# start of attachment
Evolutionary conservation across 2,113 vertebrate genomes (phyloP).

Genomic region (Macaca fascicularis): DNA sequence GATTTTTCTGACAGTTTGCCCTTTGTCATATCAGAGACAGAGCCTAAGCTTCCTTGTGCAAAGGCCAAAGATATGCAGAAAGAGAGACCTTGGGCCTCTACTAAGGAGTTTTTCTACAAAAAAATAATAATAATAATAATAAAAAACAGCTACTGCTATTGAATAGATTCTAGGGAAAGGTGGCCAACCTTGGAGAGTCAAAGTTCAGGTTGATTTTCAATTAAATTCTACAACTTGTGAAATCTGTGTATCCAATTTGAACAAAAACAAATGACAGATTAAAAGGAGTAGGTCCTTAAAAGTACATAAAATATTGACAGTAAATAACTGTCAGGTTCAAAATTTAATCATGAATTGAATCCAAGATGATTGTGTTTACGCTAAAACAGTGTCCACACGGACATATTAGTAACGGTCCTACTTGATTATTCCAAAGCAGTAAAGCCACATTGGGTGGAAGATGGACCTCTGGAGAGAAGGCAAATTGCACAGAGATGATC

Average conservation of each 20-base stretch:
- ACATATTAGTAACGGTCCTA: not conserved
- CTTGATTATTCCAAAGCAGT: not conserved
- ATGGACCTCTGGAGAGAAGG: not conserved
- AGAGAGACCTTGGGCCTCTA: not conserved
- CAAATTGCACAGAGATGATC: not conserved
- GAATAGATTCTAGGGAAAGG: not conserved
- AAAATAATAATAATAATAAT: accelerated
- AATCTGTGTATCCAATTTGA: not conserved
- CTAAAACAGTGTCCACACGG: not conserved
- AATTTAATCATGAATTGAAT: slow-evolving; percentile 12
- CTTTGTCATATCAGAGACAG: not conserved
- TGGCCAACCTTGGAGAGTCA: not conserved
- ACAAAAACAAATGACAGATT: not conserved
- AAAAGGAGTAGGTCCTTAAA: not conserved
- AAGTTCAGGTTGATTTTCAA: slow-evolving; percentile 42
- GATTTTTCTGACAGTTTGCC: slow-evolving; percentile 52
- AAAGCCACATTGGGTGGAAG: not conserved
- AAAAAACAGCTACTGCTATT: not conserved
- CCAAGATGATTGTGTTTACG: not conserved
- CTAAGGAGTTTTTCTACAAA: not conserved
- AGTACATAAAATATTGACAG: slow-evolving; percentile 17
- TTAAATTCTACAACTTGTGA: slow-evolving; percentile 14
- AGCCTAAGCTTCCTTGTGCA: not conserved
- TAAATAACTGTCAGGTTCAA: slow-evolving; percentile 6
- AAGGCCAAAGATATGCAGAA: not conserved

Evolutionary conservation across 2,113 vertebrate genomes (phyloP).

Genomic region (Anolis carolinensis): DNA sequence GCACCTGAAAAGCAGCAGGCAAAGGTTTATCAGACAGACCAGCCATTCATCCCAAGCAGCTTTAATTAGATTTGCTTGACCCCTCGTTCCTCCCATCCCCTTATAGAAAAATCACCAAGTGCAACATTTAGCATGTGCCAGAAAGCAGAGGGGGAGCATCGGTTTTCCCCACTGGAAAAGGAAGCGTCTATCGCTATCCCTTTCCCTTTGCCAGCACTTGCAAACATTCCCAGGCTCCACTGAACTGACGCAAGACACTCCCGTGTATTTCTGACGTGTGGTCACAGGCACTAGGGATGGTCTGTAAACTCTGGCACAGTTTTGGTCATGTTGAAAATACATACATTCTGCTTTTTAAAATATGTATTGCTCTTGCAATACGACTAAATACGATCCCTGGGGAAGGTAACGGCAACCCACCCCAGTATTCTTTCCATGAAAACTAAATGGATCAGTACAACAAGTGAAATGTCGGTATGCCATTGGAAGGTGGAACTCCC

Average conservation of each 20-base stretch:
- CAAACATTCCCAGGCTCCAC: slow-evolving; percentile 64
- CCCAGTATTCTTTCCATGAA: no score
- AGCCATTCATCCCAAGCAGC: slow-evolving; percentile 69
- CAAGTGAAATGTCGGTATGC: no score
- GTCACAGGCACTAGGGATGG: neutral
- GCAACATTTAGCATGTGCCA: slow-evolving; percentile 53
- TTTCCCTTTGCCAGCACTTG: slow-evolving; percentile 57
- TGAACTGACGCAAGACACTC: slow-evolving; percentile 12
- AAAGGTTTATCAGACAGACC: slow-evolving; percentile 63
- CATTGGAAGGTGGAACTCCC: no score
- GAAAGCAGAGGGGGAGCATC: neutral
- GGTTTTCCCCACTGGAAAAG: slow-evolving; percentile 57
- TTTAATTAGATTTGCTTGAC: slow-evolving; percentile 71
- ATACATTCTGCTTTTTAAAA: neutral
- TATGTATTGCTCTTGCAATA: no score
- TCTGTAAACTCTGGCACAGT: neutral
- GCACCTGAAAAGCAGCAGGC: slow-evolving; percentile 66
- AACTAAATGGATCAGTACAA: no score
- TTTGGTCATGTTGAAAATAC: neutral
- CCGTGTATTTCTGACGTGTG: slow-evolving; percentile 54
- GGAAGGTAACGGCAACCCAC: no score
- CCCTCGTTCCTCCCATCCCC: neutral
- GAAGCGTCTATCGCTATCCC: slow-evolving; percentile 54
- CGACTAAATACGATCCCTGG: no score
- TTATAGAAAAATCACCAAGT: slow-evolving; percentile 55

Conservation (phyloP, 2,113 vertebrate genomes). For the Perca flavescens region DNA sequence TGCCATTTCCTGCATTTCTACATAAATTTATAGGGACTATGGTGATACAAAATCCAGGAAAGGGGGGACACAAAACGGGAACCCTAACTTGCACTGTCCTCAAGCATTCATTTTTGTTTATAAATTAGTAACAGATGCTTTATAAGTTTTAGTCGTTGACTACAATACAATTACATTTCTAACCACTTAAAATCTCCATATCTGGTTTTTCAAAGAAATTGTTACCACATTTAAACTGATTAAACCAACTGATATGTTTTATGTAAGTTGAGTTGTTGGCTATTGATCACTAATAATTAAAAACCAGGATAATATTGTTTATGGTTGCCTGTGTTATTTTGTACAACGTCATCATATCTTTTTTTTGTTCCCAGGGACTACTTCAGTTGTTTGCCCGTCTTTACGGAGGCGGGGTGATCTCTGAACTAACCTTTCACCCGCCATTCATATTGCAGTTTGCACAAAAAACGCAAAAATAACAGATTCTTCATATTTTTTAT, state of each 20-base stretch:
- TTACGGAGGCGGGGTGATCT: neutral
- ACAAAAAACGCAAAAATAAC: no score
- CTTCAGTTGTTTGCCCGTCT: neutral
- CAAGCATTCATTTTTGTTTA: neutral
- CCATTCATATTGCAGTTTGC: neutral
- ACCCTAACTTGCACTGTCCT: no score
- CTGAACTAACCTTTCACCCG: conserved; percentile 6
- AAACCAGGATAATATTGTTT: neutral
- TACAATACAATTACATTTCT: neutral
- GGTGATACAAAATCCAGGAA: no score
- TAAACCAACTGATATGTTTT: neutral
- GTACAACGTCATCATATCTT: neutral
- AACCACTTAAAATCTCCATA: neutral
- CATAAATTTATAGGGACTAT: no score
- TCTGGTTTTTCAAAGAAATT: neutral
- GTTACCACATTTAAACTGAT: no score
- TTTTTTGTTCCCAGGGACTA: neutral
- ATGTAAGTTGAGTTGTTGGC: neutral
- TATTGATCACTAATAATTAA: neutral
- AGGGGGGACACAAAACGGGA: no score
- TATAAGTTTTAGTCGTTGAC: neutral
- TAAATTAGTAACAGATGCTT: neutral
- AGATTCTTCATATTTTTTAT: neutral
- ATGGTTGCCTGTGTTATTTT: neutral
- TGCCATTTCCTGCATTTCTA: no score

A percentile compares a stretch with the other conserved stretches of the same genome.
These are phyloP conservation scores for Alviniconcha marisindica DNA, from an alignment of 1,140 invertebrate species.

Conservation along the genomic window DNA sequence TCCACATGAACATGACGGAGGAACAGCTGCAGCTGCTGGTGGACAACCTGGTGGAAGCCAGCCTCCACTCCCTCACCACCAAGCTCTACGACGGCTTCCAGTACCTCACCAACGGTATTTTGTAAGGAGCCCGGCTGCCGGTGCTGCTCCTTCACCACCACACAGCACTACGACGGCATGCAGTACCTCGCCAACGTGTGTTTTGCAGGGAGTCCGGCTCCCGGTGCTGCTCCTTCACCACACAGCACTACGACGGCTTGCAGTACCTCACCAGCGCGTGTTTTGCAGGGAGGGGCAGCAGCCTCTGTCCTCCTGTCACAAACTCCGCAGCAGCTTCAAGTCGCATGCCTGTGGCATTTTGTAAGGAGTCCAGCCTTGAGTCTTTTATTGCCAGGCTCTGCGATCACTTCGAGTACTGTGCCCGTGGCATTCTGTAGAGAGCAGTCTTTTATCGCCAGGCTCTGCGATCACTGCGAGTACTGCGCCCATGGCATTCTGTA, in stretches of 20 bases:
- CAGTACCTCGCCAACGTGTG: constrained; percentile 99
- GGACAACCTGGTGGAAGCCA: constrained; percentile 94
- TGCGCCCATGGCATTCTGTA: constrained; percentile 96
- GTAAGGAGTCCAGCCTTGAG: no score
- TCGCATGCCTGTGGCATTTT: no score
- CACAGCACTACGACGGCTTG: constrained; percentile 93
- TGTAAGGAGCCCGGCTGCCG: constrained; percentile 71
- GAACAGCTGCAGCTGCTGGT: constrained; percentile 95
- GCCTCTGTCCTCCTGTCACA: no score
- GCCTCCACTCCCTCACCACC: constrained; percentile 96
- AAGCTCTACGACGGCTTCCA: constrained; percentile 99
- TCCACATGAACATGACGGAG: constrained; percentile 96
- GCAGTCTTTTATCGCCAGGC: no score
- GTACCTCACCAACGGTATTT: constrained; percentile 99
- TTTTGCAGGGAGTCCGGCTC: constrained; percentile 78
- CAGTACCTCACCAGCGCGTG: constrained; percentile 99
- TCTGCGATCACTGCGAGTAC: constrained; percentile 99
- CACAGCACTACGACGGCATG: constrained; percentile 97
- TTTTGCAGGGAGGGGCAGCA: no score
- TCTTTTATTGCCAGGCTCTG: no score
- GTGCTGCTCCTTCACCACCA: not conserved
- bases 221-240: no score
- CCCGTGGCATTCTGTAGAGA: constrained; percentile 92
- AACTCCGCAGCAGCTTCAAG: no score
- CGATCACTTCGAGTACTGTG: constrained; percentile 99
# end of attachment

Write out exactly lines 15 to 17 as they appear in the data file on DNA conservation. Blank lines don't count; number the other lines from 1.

- TGGCCAACCTTGGAGAGTCA: not conserved
- ACAAAAACAAATGACAGATT: not conserved
- AAAAGGAGTAGGTCCTTAAA: not conserved